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Kirk's Interactive Sim Recommendations

Kirk's Interactive Sim Recommendations

Kirk recommends:


Dishonored, as our regular readers will likely know, is one of my favourite games of this generation. It's a masterclass in fluidity of movement, and once you've mastered its systems, everything clicks into place - you become one with the game, like a symbiotic entity. There are only few games that make you feel so vulnerable, but at the same time completely unstoppable - when you die, it's your fault, you're not fit for Corvo's shoes yet.

Essentially, it's two games in one, because the stealth and combat feel totally distinct from one another, yet, at the same time, they work in tandem.

My stealth playthrough was a series of perfectly timed 'Blinks' (read: teleportations) through the environment, slipping past each sentry. I would combine this with heavy use of the 'Bend Time' ability, using gaps in patrols to weave through their ranks. Sometimes I would possess a rat, or even a fish, to accomplish my goals. Then, in the end, I had done it. No alerts and no kills.

Getting through a whole game as if you were never even there? It's a rare thrill.
And then there's the combat. I don't even know where to start, because there's an absolute mountain of moves, a mountain so vast that even the corpses that you'll leave in your wake will never reach its peaks. My personal favourite is to slow time to a crawl, and 'blink towards each target, slicing them, in turn, like a fencer with attention deficit disorder.

You could be less direct, of course, mixing stealth with violence and becoming a deadly shadow. Mix the brutal combat and slick stealth with a chilling, dystopian setting that's pulsating with hostility, throw massive lashings of player choice and you've got yourself some gaming cake. Mmm... cake.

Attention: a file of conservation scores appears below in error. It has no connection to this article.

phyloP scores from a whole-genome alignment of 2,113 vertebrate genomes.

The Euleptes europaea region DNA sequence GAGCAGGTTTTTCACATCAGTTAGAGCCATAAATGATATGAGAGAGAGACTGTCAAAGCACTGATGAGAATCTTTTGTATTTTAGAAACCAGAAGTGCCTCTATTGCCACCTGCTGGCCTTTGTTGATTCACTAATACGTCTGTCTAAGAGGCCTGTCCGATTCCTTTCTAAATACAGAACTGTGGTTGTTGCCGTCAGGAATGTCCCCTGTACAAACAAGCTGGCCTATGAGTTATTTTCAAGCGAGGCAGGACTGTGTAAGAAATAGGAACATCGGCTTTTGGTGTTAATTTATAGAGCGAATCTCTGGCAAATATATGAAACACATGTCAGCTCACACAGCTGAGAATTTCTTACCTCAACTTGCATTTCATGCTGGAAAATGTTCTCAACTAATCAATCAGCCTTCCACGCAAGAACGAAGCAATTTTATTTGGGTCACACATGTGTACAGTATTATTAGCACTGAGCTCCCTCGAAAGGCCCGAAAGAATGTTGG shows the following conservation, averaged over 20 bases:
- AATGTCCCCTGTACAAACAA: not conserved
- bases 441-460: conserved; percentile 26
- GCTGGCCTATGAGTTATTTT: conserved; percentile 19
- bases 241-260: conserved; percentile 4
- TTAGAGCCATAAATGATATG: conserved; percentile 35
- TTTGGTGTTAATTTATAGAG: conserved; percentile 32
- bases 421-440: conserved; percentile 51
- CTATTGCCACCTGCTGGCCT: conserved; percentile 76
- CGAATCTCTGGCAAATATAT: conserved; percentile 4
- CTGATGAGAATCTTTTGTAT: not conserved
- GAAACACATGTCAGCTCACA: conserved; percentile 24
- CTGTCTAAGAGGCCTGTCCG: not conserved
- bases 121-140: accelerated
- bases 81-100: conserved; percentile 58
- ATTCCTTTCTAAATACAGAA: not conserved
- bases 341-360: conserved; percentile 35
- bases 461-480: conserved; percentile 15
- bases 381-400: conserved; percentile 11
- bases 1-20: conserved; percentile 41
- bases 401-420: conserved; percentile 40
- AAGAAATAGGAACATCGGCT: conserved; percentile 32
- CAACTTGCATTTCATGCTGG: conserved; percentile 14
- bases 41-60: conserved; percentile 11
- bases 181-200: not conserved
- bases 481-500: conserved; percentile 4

Alternatively, try:

Deus Ex: Human Revolution

You've either heard of the Deus Ex series, or you been hidden under/ bashed over the head with a rock. Deus Ex's creator, Warren Spector, actually coined the term 'immersive sim' when looking back on the project, so it's quite fitting that its successor is still one of the best recent examples of the genre.

This game also has a broad set of powers and abilities that complement each other, and although the movement isn't as fluid as Dishonored's, the game kicks Dishonored's arse in some areas.

For one, Deus Ex has a really strong narrative, with much more player choice. Each conversation can completely change the way a mission plays out, giving the player tons of replay value. Then there's the fact that you couldn't hope to unlock all of the abilities in one run, so you obviously NEED to go back and play it a second time, because you never did get to feel the thrill of assassinating TWO goons at the same time with you metal, chicken wing-looking elbow blades.

The environments and the sound design work synchronistically to create a sense of place. It feels like the future: relatable, but alien, familiar, but strange.

It's a really convincing vision of the future, bathed in a golden hue and an onyx contrast. Deus Ex: HR is one of the most immersive games we've had this generation, and now you can pick it up for under a tenner. That's your signal to pop down the shop, by the way. Or you could get it off the PlayStation store where it's currently stupidly cheap.


Bioshock will be etched into the gaming history books forever, as a classic. On a pure gameplay level, there is nothing here that hasn't been done before, but the setting and writing will keep you ploughing through the game. The story certainly isn't without the odd misstep, but it's one of the most engaging and shocking set of twists and turns I had seen in a game up until that point.

The setting is completely unique, called Rapture, it's an underwater haven for the influential and the brilliant. What was once a hive of the great minds from across the globe, is now an apocalyptic hell hole that's undergone a complete social breakdown.

As with most sim games, you also have a plethora of powers that you can use in a variety of tactical and emergent ways: setting traps, imbuing them with fire.

It's the only way you'll get to experience the serene bliss of a blood-covered Art Deco aquarium, in a game, and probably in real life too, if you're lucky. And like Deus Ex, the price is ridiculous, so you have no excuse to not buy it. Unless of course, you're under the sea.

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Kaostic - 03:14pm, 18th July 2016

Alternatives to Dishonored? Who are you and what have you done with Kirk?

Ewok - 03:14pm, 18th July 2016

I'm sure you just made up a genre so you could put three of your favourite games together in this article... Dishonored is an interactive simulation of being an magic-powered assassin in a steampunk world. Deus Ex: Human Revolution is an interactive simulation of being a cybernetically-enhanced super solider. BioShock is an interactive simulation of a mans exploration of a corrupted and fallen underwater society. Is an 'interactive sim' just a 'videogame'?